Spoiled Daughters


_ She has those big brown eyes. Mine are blue-green and never quite certain which they want to be. Blue-green eyes aren’t any good for begging; brown eyes were made for it. And my daughter has them, inherited from both her father and her great-grandmother, who once was told (perplexingly) that they looked exactly like the eyes of a St. Bernard.

Big, brown, eager, expectant eyes. Eyes that melt a daddy’s heart.  

Now, I wouldn’t say that my husband plays favorites, but that--just like any daddy who loves his daughter--he has a particular weakness toward her and those brown eyes. And she, as a result, has a particular confidence and boldness that comes, not from being spoiled, but from knowing his love.

This confidence is a beautifully engaging thing. She comes to him, climbs into his lap at no invitation, and draws him into her world of fairy princesses and delightful impossibilities. She knows no fear, no boundaries, no limits to his acceptance.  And why should she? Isn’t this the man who comforts her, carries her on his strong shoulders, and works to fulfill her needs? Isn’t this the man who rescues her from bugs, big dogs, her brothers, and thunderstorms? Even his correction confirms that she belongs to him.

But I’ve seen others who do not have this confidence. Girls and women who are sometimes shy and awkward and other times angry and defensive--often an inscrutable mix of both.  Women whose girlish eyes never moved their daddies’ hearts, whose pleading eyes made no difference, whose tears one day simply ran dry--emptied, drained, exhausted. Women who would give anything in the world to have the kind of eyes my daughter does.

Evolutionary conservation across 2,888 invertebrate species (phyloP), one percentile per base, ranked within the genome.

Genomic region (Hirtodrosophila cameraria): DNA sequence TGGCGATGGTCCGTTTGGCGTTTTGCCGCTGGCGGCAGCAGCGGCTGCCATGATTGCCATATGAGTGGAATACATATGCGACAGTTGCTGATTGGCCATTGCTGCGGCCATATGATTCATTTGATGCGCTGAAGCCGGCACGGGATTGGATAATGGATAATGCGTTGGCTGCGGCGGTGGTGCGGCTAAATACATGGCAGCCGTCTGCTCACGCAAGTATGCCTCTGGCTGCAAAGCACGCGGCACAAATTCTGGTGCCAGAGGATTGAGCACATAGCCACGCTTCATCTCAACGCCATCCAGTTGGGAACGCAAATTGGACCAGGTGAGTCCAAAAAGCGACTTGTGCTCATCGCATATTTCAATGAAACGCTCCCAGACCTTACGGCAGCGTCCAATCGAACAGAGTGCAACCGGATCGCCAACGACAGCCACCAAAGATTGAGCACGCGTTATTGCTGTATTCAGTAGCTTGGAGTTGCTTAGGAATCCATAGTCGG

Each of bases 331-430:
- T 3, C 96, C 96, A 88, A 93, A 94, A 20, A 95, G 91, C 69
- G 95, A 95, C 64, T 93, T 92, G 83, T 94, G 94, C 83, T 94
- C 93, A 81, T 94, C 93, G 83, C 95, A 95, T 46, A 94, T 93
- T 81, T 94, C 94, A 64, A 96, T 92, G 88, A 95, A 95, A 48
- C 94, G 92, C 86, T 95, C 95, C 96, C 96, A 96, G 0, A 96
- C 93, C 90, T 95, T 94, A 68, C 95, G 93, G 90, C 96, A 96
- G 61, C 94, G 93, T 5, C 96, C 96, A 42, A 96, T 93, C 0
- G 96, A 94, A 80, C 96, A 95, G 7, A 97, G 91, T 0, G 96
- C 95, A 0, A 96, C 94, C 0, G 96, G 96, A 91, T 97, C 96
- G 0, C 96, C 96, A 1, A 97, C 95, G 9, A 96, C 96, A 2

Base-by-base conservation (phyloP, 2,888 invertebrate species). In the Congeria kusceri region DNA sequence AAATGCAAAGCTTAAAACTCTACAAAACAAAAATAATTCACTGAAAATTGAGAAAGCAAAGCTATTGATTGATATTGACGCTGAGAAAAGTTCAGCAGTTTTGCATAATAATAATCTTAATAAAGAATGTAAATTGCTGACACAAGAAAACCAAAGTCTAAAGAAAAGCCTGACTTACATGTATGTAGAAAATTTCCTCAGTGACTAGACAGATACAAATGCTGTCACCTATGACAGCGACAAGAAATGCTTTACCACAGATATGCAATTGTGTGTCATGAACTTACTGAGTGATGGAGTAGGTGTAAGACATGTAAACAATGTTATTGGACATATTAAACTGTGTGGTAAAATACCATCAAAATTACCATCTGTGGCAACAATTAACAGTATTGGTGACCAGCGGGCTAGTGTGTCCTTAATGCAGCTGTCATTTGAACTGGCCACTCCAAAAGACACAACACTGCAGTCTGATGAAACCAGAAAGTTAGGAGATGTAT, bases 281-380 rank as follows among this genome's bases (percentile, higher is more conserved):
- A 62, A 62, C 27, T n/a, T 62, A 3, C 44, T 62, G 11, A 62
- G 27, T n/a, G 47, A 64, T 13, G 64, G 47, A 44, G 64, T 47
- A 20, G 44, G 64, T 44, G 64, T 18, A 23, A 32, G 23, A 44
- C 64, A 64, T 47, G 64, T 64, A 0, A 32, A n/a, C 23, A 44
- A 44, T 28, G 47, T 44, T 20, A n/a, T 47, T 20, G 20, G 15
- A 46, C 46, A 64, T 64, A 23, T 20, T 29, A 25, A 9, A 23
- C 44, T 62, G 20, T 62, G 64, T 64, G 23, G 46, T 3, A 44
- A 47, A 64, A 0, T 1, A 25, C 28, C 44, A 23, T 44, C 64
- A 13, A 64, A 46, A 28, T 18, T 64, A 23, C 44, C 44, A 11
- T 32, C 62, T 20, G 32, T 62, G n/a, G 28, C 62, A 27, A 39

But then maybe they do. Maybe we all do.

While it’s easy for us to focus on the roles we play, we must not forget that none of us ever became wife, sister, aunt, teacher, mother or confidante without first being a daughter.Without first being His daughter. I don’t mean this in a primarily academic, theological way. I mean it the way C.H. Spurgeon did when teased his wife Susannah after she had received something she had been secretly praying for. He said, “I think you are one of your Heavenly Father’s spoiled children, and He just gives you whatever you ask for.”

 What if you could know, believe, and embrace that reality? The reality that the Father has drawn you to Himself, wrapped His arms around you, looked deeply into your eyes and said, “I love you.” That your Father has chosen you to be His daughter and has moved heaven and earth to make that a reality. That He is a good loving Father who can’t ignore your pleading eyes.

Few of us can imagine this. Fewer of us are crazy enough to believe it. But for those of us who do, this father-love births a deeply rooted, flourishing confidence that comes when you know you’re loved. It’s a confidence that lets you climb into your daddy’s lap uninvited and share your dreams. It’s a confidence that lets you pursue those dream with Him as your guide. And it’s a confidence that explodes when you realize that your daddy is as delighted in your fairy princess kingdom as you are.